After gaining approval to compete in the Paralympics, Relph began training full-time as a rower, winning the Rowing World Championship in 2011. In the 2012 Paralympic Games, she led the Great Britain Paralympic Rowing Team to gold in front of the hometown crowd.

Relph then won the Rowing World Championship in 2013, 2014 and 2015 before again leading Great Britain to gold at the Rio 2016 Paralympic Games. As the current owner of the World Record, and an undefeated record in competition, she is the most accomplished Paralympic rower in history, and one of the most dominant athletes in the world.

The sport also introduced her to Lovettsville native, Rob Jones, a U.S. Marine Corps veteran and double amputee from his service in Afghanistan and Iraq. Wounded by a landmine that ended his military career in 2010, Jones embraced rowing while learning to walk again on prosthetics.

He, too, began training for the 2012 Paralympic Games, where he helped Team USA bring home bronze. That’s also where he met Relph and found his true calling in life: raising money for other wounded veterans. He gained renown by running 31 marathons in 31 days, in 31 different cities across North America in 2017, raising $200,000 in the process.

Following the Rio Olympic Games, Relph moved to Loudoun County and wed Jones in 2017.

Work took her to the farm, where she found Loudoun’s Potomac Vegetable Farm and registered dietitian Sarah Waybright. Together, the duo wanted to improve the quality of the food that was available in the market, so they paired up to start Gathering Springs Farm in Middleburg, a beyond-organic farm, using the latest in regenerative soil management.

“It’s really exciting for people to see [farming] as a career choice. It was never something I went to school and thought ‘I’d love to be a small-scale vegetable grower,’” Pam Jones told Middleburg Life, “It’s really exciting to see how that will change in the next few years.”

During the COVID-19 pandemic, Gathering Springs Farm was another Loudoun business applied for and was selected for financial relief as part of the Business Interruption Fund. As part of her application, Jones noted the importance of local agriculture to the Loudoun community.

“We are in our second year of business, in an industry which is fragile but essential! The COVID-19 crisis made it even more obvious how a robust and resilient local food system is essential,” she said. “Your support of local small scale agricultural operations through this grant not only helps small family run businesses weather the storm but provides an example to all Loudoun County residents to prioritize supporting local ag in the future.”

Well-Represented at the Winter Games

“We trained eight hours a day and sometimes we had a half-day off,” figure skater Luiz Taifas recalled, thinking back to his training in what was then Communist Romania. The hard work paid off: after learning to skate at age 3, he was competing by age 6 and selected for his first Olympics by age 11.

Altogether, Taifas competed in three Winter Olympiads in 1992, 1994 and 1998. As the geopolitical structures fell apart in the old Soviet Union, he found renewed structure and coach in America, coming to Northern Virginia in 1991 and making Reston his training home. Even after his competition days ended, he stayed on as a coach in Reston, looking to pass his insight on to the next generation.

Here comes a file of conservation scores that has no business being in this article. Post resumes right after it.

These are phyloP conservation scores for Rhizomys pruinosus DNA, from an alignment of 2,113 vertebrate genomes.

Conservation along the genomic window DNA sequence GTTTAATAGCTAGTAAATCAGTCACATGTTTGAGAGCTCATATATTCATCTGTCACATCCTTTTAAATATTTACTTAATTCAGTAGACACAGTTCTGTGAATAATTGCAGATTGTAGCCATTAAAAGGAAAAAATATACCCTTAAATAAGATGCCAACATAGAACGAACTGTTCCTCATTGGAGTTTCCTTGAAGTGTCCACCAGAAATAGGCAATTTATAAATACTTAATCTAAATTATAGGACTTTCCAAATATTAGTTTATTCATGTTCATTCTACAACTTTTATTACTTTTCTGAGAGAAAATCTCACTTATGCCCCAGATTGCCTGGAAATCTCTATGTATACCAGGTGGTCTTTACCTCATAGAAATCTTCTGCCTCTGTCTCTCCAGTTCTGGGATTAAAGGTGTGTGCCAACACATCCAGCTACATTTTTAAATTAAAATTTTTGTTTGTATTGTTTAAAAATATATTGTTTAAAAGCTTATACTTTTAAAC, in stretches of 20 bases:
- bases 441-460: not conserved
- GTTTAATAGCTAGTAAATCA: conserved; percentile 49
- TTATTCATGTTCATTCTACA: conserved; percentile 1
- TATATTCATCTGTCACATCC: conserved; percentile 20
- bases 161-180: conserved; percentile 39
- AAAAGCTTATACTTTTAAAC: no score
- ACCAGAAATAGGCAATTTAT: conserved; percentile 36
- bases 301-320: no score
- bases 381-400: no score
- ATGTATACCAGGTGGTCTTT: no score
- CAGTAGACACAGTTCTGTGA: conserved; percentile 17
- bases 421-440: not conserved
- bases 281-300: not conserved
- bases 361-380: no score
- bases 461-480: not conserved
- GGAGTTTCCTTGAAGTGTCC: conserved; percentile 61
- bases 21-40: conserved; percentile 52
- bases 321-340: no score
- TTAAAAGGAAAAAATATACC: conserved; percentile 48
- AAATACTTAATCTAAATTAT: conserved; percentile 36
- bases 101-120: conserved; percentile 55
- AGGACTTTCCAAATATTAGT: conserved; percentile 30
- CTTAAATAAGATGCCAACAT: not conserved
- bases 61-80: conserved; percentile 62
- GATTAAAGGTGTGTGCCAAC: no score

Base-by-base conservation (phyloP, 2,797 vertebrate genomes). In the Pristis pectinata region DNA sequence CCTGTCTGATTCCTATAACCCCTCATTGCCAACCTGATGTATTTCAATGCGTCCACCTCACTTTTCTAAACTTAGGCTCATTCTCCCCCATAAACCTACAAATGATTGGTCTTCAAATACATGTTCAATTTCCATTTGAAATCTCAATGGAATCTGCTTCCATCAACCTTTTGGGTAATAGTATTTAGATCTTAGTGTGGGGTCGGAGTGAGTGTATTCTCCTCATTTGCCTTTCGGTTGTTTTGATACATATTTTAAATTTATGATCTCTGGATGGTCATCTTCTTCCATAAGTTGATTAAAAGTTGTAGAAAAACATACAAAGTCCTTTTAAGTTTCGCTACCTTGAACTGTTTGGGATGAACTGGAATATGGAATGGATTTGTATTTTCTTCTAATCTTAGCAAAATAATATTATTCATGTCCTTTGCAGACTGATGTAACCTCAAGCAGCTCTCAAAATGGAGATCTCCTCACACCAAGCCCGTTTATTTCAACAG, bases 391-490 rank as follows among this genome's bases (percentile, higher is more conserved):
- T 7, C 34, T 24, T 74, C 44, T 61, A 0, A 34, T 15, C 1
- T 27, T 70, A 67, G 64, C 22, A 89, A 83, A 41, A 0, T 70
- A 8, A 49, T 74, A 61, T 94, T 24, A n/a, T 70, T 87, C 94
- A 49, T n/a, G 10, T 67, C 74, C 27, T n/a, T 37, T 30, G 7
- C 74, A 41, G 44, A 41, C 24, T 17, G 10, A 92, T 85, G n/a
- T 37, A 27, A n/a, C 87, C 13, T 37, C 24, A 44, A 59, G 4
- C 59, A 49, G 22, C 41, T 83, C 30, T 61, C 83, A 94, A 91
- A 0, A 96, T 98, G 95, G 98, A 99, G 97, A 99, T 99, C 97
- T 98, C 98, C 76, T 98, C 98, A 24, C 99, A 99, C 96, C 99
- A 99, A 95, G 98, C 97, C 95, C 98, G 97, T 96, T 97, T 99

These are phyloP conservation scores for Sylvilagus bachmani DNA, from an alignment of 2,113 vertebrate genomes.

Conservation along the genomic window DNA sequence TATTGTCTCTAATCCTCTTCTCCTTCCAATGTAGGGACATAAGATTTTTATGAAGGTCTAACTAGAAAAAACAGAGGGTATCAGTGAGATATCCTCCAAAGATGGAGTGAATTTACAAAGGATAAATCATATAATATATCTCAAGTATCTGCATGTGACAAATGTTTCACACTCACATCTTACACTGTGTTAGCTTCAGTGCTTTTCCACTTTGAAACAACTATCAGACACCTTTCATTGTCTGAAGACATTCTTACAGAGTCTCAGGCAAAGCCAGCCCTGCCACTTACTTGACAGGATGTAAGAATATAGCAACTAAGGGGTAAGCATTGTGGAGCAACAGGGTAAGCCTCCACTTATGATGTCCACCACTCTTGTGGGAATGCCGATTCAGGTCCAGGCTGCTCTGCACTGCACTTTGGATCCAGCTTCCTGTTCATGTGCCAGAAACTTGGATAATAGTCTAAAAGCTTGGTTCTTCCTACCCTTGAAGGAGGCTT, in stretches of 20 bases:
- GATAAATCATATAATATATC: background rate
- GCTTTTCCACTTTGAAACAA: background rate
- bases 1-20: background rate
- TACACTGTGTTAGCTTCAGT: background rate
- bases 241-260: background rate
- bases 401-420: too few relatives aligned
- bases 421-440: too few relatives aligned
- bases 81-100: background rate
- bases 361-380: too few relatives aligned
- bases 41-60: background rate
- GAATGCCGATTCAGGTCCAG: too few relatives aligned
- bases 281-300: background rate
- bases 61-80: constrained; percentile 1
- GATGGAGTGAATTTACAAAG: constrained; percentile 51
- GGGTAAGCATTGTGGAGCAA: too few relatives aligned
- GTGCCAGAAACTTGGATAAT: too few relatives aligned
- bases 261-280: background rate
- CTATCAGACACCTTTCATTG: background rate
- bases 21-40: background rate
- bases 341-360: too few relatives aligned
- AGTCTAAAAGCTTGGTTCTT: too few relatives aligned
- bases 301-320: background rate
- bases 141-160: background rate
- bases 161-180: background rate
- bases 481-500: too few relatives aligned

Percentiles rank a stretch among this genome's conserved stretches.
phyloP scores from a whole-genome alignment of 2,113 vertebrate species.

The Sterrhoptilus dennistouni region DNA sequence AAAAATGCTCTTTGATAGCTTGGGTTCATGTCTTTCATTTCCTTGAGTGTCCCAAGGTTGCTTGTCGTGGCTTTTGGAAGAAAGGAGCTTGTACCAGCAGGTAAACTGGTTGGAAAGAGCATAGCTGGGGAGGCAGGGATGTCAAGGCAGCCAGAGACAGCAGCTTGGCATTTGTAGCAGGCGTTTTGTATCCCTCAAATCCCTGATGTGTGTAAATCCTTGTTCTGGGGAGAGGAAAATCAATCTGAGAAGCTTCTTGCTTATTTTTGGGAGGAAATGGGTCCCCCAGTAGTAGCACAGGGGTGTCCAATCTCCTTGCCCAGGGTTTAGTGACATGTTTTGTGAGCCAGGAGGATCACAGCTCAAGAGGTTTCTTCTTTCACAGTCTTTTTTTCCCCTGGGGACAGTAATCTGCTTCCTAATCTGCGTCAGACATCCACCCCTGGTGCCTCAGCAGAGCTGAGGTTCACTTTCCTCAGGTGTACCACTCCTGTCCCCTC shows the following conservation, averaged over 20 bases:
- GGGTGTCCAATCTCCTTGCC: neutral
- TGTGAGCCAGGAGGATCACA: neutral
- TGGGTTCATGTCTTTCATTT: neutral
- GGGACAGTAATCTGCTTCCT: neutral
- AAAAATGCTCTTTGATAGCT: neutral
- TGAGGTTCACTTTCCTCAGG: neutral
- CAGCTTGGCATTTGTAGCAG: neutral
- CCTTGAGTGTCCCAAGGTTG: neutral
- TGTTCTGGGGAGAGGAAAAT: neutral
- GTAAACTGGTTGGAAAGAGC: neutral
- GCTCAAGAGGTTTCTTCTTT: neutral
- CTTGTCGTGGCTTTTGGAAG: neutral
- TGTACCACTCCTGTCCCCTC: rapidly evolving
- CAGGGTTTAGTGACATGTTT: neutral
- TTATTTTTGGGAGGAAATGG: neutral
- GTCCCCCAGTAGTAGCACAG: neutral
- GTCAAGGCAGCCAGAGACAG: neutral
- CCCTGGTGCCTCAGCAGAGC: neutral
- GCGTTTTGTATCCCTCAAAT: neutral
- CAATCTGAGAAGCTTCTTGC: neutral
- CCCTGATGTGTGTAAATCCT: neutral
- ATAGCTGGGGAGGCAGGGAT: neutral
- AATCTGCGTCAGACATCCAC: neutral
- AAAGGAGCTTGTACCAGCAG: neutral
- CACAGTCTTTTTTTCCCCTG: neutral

All the while, he couldn’t believe that in the D.C. area, “we’re the capital of the world and we don’t have a training center for international athletes.”

The response from his wife, Mitra: “Stop complaining and start doing something.”

That was the origination of the massive ION International Training Center in Leesburg. The year-round, twin sheet indoor ice rink and a 5,500-seat arena, serves recreational and professional figure skaters, ice dancers, pair skaters, synchronized skaters, curlers and hockey players.

A space like this is essential, not just for growing the next generation of world-class athletes in Loudoun, but also for hosting a variety of culture and entertainment options. In the early months of the COVID-19 outbreak, Taifas and Ion had to cancel four events that would have drawn more than 4,000 people to the iceplex, including concerts and graduations. This loss ripples through the economy, also affecting the small businesses that work with Ion, their workers, local hotels, restaurants and retail.

In spring 2020, Ion was awarded a Business Interruption Fund grant, providing a small bit of relief and allowing them to continue paying staff and small business vendors that they worked with.

This October, Ion International Training Center in Leesburg will be one of eight sites across the nation included in the 2022 U.S. Figure Skating Championship Series. Within the 400 skaters expected to compete in that series, could be the next elite athlete that finds Loudoun to feel like home.

“U.S. Figure Skatinglooks forward to returning to Loudoun County and Ion International Training Center for the 2022 U.S. Figure Skating Championship Series,” Mia Corsini, U.S. Figure Skating director of events said. “We’re excited to pick up where we left off in the fall of 2020 and bring a phenomenal event to a top-notch facility, with a community that embraces figure skating.”

Who Is Next?

Aside from the aforementioned professionals, Loudoun County has a robust pipeline of elite amateur athletes as well. Independent ranking service Niche.com named Loudoun the fourth best county in the U.S. to raise a family (including first in Virginia), the best county with public schools in Virginia, and the best public schools for athletes in Virginia.

Thinking of relocating your family and business to Loudoun County? We are a full-service economic development organization, dedicated to your #LoudounPossible business success. Working with us is like adding a team of no-cost specialists to your team, with expertise in the following areas:

    • Site selection and real estate searches;
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Contact Dave Diaz today to launch your #LoudounPossible journey.